Escalators are common, everyday means of transportation, but they're also complicated, heavy pieces of machinery that are constantly in motion. Around 10,000 people in the U.S. are injured each year on escalators, and three-fourths of those injuries are due to slips and falls. If you've been injured due to a slip or fall on an escalator, can you sue the owner for your personal injuries? There are some important questions for you to know.
Does The Escalator's Owner Bear Responsibility For Your Fall?
Escalators are usually found in stores, shopping centers, and hospitals. These businesses have a duty to maintain safety on their property. Because of this, personal injury cases involving a slip and fall usually focus on whether or not the property owner was careless about that duty.
In other words, the big question becomes, "Who is responsible, or has liability, for your injuries?" Is it you? Or the escalator's owner?
In order to prove that the escalator's owner has liability for your injuries, you need to show that the owner (or his or her employees):
- caused the dangerous condition,
- knew about the condition and didn't do anything to fix it, or
- should have known about the condition and done something to fix it.
Most of the time, the issue is whether or not the property owner "should have known" about the dangerous condition. Liability is basically determined by asking if a reasonable person could have anticipated the problem that caused your fall.
Could The Accident Have Been Prevented By The Escalator's Owner?
Many elevator accidents could be prevented by a little common sense and maintenance. Mechanical failures have caused pieces of escalators to fall off or to abruptly stop moving. In situations like that, it would be important to show how often the escalator is cleaned, mechanically inspected, and what sort of repairs or previous malfunctions it's already had.
Another question that will likely be addressed as part of any escalator fall lawsuit is whether or not there had been previous falls on the escalator. If there were previous falls, the owners could reasonably be expected to know another fall could happen, unless additional safety measures were added.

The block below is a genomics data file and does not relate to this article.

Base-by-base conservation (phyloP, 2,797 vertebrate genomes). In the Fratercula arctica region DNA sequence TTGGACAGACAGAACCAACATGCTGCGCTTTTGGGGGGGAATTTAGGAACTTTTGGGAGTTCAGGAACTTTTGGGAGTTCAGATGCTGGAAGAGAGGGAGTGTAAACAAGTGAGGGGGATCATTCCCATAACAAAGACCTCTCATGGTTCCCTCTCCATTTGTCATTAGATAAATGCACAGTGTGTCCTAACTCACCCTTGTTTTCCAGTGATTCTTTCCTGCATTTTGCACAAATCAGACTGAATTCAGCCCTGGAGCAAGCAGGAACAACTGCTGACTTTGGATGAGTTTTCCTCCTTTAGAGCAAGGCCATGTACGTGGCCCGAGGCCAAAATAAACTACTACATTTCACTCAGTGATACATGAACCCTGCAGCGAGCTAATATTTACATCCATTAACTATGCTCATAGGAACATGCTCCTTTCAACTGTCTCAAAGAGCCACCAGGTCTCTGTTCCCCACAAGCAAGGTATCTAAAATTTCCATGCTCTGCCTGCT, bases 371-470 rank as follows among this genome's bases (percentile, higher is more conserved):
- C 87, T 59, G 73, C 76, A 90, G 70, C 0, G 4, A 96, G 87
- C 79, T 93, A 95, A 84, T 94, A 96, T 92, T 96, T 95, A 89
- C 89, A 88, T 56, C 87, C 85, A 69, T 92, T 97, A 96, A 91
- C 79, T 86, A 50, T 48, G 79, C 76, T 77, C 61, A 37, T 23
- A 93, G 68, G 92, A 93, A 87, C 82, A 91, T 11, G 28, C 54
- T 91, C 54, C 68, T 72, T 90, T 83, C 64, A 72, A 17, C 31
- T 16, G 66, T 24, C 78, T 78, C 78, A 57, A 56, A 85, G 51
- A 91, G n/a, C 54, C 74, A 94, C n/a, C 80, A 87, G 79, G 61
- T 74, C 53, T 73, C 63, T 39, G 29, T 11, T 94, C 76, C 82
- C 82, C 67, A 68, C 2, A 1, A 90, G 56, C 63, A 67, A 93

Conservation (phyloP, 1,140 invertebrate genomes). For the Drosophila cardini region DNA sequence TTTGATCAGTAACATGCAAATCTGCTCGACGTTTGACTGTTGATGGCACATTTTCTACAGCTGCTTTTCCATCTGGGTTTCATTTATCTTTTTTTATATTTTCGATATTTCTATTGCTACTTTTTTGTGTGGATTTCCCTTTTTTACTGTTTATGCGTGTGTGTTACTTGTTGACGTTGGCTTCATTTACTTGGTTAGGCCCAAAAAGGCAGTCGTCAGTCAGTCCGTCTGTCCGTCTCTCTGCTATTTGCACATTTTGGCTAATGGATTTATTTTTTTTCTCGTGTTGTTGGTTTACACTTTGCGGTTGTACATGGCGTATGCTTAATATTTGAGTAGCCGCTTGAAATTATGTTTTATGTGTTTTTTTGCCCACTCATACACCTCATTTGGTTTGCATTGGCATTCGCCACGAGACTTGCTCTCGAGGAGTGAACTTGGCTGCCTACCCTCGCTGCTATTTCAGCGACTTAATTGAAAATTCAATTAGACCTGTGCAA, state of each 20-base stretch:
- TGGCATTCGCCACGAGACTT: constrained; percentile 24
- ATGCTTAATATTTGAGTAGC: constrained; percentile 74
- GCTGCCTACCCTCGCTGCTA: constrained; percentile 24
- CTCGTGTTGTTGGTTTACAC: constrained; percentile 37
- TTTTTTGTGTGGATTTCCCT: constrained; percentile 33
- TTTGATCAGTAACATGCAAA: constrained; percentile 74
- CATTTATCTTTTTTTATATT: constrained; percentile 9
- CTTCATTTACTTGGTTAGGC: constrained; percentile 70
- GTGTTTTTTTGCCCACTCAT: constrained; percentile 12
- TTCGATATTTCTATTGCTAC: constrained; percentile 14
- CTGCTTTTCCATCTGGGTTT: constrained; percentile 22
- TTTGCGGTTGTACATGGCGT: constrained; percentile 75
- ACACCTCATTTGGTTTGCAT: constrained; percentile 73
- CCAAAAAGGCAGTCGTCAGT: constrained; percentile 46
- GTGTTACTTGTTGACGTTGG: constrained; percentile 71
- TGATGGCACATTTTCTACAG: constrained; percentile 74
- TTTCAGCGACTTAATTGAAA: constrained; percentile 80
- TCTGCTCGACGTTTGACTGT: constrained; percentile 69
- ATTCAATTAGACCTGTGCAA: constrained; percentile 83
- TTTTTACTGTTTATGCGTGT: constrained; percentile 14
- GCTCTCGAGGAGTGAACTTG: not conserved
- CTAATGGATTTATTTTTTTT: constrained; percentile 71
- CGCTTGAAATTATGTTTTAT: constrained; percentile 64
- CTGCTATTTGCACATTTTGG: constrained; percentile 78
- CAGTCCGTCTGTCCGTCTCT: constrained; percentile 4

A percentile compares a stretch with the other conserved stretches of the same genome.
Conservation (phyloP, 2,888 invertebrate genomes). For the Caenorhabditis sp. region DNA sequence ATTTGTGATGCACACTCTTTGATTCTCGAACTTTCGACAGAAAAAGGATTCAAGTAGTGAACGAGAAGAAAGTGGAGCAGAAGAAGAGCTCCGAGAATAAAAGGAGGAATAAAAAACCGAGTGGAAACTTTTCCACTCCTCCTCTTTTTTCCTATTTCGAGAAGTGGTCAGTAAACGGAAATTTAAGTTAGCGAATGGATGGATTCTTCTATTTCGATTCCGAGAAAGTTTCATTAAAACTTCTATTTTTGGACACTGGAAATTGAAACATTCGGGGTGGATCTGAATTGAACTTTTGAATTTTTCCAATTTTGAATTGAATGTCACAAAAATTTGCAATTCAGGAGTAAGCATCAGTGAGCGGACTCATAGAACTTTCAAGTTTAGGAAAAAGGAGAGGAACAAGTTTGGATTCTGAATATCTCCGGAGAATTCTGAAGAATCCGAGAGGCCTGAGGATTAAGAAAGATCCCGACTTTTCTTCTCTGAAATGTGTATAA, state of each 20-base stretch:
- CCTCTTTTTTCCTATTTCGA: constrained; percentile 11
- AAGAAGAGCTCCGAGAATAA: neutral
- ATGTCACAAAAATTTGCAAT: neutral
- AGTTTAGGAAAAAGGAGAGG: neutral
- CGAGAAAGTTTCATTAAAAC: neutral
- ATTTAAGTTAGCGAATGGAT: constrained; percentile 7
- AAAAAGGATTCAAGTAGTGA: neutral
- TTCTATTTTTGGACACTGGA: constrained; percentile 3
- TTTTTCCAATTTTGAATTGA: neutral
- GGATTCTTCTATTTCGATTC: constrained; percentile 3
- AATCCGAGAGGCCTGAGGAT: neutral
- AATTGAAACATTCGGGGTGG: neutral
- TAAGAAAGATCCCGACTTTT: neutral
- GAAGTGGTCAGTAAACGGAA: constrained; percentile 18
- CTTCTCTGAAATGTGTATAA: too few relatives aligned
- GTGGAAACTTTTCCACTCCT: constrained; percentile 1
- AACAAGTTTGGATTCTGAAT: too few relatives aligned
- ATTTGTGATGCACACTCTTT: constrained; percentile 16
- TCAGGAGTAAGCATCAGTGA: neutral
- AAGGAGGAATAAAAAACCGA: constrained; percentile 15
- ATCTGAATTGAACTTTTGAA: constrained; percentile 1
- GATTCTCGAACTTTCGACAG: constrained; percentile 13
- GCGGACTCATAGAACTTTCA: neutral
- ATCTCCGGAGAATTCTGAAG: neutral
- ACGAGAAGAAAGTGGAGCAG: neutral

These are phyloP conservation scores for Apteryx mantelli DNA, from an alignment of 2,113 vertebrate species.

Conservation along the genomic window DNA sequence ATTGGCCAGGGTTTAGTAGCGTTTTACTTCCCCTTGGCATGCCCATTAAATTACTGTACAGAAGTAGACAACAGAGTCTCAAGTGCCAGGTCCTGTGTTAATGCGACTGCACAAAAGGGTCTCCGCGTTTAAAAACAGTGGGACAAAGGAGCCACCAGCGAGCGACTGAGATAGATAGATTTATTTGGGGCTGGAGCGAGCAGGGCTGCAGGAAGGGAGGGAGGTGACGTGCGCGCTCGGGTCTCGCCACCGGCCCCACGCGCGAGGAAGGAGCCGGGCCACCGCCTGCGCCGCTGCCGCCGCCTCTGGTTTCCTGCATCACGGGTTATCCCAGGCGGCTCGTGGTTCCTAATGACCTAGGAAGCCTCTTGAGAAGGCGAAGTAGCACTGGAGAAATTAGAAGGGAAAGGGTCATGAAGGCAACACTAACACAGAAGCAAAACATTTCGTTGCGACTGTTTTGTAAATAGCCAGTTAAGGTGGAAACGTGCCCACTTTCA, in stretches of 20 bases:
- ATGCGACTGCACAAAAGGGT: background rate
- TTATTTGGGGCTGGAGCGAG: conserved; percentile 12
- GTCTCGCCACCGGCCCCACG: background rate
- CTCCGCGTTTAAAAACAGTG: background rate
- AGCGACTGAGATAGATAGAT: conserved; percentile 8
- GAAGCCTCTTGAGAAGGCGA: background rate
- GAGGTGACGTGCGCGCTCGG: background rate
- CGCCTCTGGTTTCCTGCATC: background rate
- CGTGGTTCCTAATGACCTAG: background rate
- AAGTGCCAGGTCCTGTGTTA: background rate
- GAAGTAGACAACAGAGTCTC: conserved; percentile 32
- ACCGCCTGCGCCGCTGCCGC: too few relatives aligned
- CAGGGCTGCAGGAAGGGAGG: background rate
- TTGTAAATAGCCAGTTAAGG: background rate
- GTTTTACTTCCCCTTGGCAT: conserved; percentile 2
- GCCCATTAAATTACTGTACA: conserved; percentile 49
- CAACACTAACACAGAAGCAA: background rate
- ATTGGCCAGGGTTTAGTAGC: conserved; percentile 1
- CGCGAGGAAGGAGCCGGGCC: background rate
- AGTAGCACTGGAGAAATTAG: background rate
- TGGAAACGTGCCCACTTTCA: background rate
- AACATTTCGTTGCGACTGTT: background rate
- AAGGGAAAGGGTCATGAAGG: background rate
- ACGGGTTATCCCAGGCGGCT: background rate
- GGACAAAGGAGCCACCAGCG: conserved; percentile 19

Your attorney will also probably develop evidence that shows whether or not there are any safety measures on the escalator, including guard rails and emergency stop buttons. Other questions that might relate to your fall include how old the escalator is, how fast the escalator runs, the size of any handrails (to show easily they are or are not to grip), and how high the handrails are (since lower rails are easier to fall over).
Are You Responsible For Any Part Of The Accident?
If you are responsible for any part of the accident, it can affect the outcome of your lawsuit. In some states, the rule of "contributory negligence" is followed. If you are even 1% responsible for your slip and fall, you can't recover any damages for your injuries.
In other states, the rule of "comparative fault" is followed, and it allows you to collect damages, but under some restrictions. Depending on the state, you can only collect damages if your share of the responsibility for the accident was less than 50%.
In other states, you can still collect some damages even if you are 99% at fault, but any money that you receive will be reduced by whatever percent is your fault. That means that if you are 99% at fault for your fall, you'll only collect 1% of any damages you're awarded.
Because of these rules, things like whether or not you were taking medication that could have made you dizzy, a history of balance problems, or your use of adaptive devices like a cane or walker become important issues if you sue.
Most people don't think of escalators as dangerous places, but a slip and fall on one can be physically and financially devastating. Since every case is different, don't assume that you can't recover for your injuries, no matter what the rules in your state, until you've spoken with a slip and fall attorney.